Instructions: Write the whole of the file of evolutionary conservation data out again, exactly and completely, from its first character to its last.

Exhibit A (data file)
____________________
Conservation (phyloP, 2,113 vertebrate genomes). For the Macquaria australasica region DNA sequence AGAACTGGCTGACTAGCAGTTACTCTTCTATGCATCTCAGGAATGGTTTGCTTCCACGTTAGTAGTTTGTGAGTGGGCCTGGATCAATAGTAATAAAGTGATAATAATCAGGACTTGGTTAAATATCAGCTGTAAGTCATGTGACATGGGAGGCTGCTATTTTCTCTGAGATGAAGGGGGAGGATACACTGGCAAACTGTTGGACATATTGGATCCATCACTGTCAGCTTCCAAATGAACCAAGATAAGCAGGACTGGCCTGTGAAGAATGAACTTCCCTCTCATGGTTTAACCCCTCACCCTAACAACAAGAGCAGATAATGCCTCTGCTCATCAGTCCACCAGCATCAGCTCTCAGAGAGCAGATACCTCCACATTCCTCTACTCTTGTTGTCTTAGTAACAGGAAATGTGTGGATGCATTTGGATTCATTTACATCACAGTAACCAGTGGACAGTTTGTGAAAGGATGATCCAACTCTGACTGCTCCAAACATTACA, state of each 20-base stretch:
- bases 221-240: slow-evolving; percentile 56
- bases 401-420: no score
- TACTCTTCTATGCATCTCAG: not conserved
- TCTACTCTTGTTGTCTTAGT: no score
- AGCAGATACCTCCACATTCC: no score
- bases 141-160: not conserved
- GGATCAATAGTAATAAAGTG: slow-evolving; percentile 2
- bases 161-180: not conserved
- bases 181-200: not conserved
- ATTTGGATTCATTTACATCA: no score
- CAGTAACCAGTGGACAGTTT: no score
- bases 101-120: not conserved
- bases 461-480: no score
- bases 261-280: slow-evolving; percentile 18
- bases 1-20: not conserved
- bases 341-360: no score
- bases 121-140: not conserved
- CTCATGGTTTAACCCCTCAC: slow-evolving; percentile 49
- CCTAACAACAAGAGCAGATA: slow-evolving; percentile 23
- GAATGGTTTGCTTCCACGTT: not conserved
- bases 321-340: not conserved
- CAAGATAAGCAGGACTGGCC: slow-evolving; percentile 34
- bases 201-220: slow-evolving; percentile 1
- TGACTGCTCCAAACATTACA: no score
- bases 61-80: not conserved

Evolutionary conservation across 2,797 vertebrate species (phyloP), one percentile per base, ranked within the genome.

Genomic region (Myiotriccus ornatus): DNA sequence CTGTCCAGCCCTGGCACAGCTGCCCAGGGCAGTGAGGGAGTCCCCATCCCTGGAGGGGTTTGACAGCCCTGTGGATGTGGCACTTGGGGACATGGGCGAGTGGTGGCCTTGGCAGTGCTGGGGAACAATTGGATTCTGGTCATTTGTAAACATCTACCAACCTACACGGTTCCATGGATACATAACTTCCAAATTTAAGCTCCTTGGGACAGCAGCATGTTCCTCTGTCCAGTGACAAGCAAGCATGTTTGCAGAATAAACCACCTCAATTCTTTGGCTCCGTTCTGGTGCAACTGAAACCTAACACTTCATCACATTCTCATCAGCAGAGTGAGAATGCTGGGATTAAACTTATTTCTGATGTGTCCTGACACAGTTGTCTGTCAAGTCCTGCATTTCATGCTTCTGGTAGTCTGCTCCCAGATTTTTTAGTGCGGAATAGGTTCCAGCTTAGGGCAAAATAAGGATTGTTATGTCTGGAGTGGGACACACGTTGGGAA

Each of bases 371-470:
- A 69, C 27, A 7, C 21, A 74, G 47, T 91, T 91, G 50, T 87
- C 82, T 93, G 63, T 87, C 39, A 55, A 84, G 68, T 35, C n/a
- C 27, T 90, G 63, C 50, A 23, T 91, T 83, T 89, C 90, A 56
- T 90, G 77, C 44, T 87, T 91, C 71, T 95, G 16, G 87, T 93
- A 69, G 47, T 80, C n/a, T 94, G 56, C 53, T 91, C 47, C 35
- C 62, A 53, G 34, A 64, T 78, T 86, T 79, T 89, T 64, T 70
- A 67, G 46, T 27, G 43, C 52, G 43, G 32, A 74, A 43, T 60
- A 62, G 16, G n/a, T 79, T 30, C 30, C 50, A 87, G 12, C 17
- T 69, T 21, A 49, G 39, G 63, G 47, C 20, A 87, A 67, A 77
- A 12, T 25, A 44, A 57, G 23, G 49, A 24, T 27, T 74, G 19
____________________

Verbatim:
Conservation (phyloP, 2,113 vertebrate genomes). For the Macquaria australasica region DNA sequence AGAACTGGCTGACTAGCAGTTACTCTTCTATGCATCTCAGGAATGGTTTGCTTCCACGTTAGTAGTTTGTGAGTGGGCCTGGATCAATAGTAATAAAGTGATAATAATCAGGACTTGGTTAAATATCAGCTGTAAGTCATGTGACATGGGAGGCTGCTATTTTCTCTGAGATGAAGGGGGAGGATACACTGGCAAACTGTTGGACATATTGGATCCATCACTGTCAGCTTCCAAATGAACCAAGATAAGCAGGACTGGCCTGTGAAGAATGAACTTCCCTCTCATGGTTTAACCCCTCACCCTAACAACAAGAGCAGATAATGCCTCTGCTCATCAGTCCACCAGCATCAGCTCTCAGAGAGCAGATACCTCCACATTCCTCTACTCTTGTTGTCTTAGTAACAGGAAATGTGTGGATGCATTTGGATTCATTTACATCACAGTAACCAGTGGACAGTTTGTGAAAGGATGATCCAACTCTGACTGCTCCAAACATTACA, state of each 20-base stretch:
- bases 221-240: slow-evolving; percentile 56
- bases 401-420: no score
- TACTCTTCTATGCATCTCAG: not conserved
- TCTACTCTTGTTGTCTTAGT: no score
- AGCAGATACCTCCACATTCC: no score
- bases 141-160: not conserved
- GGATCAATAGTAATAAAGTG: slow-evolving; percentile 2
- bases 161-180: not conserved
- bases 181-200: not conserved
- ATTTGGATTCATTTACATCA: no score
- CAGTAACCAGTGGACAGTTT: no score
- bases 101-120: not conserved
- bases 461-480: no score
- bases 261-280: slow-evolving; percentile 18
- bases 1-20: not conserved
- bases 341-360: no score
- bases 121-140: not conserved
- CTCATGGTTTAACCCCTCAC: slow-evolving; percentile 49
- CCTAACAACAAGAGCAGATA: slow-evolving; percentile 23
- GAATGGTTTGCTTCCACGTT: not conserved
- bases 321-340: not conserved
- CAAGATAAGCAGGACTGGCC: slow-evolving; percentile 34
- bases 201-220: slow-evolving; percentile 1
- TGACTGCTCCAAACATTACA: no score
- bases 61-80: not conserved

Evolutionary conservation across 2,797 vertebrate species (phyloP), one percentile per base, ranked within the genome.

Genomic region (Myiotriccus ornatus): DNA sequence CTGTCCAGCCCTGGCACAGCTGCCCAGGGCAGTGAGGGAGTCCCCATCCCTGGAGGGGTTTGACAGCCCTGTGGATGTGGCACTTGGGGACATGGGCGAGTGGTGGCCTTGGCAGTGCTGGGGAACAATTGGATTCTGGTCATTTGTAAACATCTACCAACCTACACGGTTCCATGGATACATAACTTCCAAATTTAAGCTCCTTGGGACAGCAGCATGTTCCTCTGTCCAGTGACAAGCAAGCATGTTTGCAGAATAAACCACCTCAATTCTTTGGCTCCGTTCTGGTGCAACTGAAACCTAACACTTCATCACATTCTCATCAGCAGAGTGAGAATGCTGGGATTAAACTTATTTCTGATGTGTCCTGACACAGTTGTCTGTCAAGTCCTGCATTTCATGCTTCTGGTAGTCTGCTCCCAGATTTTTTAGTGCGGAATAGGTTCCAGCTTAGGGCAAAATAAGGATTGTTATGTCTGGAGTGGGACACACGTTGGGAA

Each of bases 371-470:
- A 69, C 27, A 7, C 21, A 74, G 47, T 91, T 91, G 50, T 87
- C 82, T 93, G 63, T 87, C 39, A 55, A 84, G 68, T 35, C n/a
- C 27, T 90, G 63, C 50, A 23, T 91, T 83, T 89, C 90, A 56
- T 90, G 77, C 44, T 87, T 91, C 71, T 95, G 16, G 87, T 93
- A 69, G 47, T 80, C n/a, T 94, G 56, C 53, T 91, C 47, C 35
- C 62, A 53, G 34, A 64, T 78, T 86, T 79, T 89, T 64, T 70
- A 67, G 46, T 27, G 43, C 52, G 43, G 32, A 74, A 43, T 60
- A 62, G 16, G n/a, T 79, T 30, C 30, C 50, A 87, G 12, C 17
- T 69, T 21, A 49, G 39, G 63, G 47, C 20, A 87, A 67, A 77
- A 12, T 25, A 44, A 57, G 23, G 49, A 24, T 27, T 74, G 19